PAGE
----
Israel: Twice-cancelled Jerusalem Pride attracts low turnout
This year’s Jerusalem Pride – which was delayed twice due to the Gaza conflict – has finally gone ahead, but attracted a lower-than-expected turnout.
The Pride event, which was initially due to take place in August but was delayed over security fears during the Gaza conflict, finally took place yesterday.
RT @paulhirschson: Jerusalem, #Israel Gay Pride Parade underway. A happy Jerusalem traffic jam for once.. pic.twitter.com/4TCReV79na
— Embassy of Israel (@IsraelinUK) September 19, 2014
Held in Shabbat Square, reported figures show between 500-2000 people participated in this year’s parade – a lower turnout than previous Jerusalem Prides.
Elinor Sidi of LGBTQ activist group Jerusalem Open House, told Ynetnews: “The parade was postponed because of the operation in Gaza, and now we’re happy that there is calm and I’m here to march and to tell the rest of the cities to march as well.”
She added: “We are an integral part of the fabric of this city. “The police co-operated and they are more attentive to our needs.
“I want to convey a message that the Gay Pride Parade has become routine in the city and that’s what we’re aiming for.”
Gay pride parade in Jerusalem today. But liberals still support the palestinians over Israel. Doesn’t make sense. pic.twitter.com/mjR7uyxItV — Andreas Fagerbakke (@afagerbakke) September 18, 2014
The parade was accompanied by hundreds of police and speculated reasons for the low turnout refers to a controversial Facebook post made by Sidi made on July 20, in which she called to burn down Israel’s military headquarters and called upon soldiers to disobey orders.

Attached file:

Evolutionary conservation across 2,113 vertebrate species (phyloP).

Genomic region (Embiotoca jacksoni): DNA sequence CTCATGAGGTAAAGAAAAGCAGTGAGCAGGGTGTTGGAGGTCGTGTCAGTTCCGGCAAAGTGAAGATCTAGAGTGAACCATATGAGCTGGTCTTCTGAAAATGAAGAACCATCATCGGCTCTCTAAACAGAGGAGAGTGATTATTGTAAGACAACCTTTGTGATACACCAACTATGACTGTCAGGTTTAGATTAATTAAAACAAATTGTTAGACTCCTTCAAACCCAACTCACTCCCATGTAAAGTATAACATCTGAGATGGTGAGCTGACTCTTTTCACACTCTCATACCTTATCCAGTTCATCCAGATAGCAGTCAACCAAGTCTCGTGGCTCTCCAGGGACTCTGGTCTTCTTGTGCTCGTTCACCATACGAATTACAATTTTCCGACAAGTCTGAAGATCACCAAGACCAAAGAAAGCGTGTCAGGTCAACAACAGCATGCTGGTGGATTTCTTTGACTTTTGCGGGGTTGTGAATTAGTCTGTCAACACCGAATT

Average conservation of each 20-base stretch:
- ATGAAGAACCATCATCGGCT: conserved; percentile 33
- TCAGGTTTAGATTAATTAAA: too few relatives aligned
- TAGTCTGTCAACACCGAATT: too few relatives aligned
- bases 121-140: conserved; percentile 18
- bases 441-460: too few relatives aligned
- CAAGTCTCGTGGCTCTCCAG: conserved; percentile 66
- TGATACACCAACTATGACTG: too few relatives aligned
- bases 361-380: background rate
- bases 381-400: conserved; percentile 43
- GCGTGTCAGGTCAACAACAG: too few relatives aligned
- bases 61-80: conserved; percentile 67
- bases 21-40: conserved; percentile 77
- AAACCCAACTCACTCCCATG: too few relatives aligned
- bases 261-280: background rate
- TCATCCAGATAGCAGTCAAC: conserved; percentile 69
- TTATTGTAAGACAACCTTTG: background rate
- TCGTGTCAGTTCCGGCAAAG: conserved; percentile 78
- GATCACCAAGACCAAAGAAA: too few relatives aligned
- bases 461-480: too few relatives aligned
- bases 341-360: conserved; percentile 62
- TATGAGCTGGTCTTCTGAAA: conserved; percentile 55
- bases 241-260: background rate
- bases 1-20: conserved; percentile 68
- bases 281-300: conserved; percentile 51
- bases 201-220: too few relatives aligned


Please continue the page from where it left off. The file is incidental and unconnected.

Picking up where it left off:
The city is considered more conservative than other parts of Israel, with Tel Aviv Pride drawing a 100,000-strong crowd earlier this year.
Nao Luzzati, a lesbian from Modi’in, said: “Here [in Jerusalem] people don’t accept gay people as they do in Tel Aviv.”
Pride marcher Nita Klausner added: “Jerusalem’s come a long way in my eyes in accepting gays.
“A lot of work has been done by the Open House – which is partially supported by the municipality – including funding for support groups, lectures, and activities during the High Holy Days for those who can’t go home to their families.”
#GayPride à… Jérusalem, La terre sainte. #JerusalemPride https://t.co/ZK6yzGwiiE pic.twitter.com/JXbqQWk9OH
— Nacéra (@NasNacera) September 19, 2014
There were small anti-gay protests at the event, with Rabbi Ephraim Holtzberg claiming how the former Mayor of Jerusalem Ehud Olmert “started this trend 11 years ago, and unfortunately every time this parade took place disaster befell the people of Israel.
“We know that more than 90% of the residents of the city dislike this parade. This is a holy city and it does not fit anywhere and certainly not in Jerusalem.”
Rabbi Holtzberg threatened another demonstration for this pride, but none took place.
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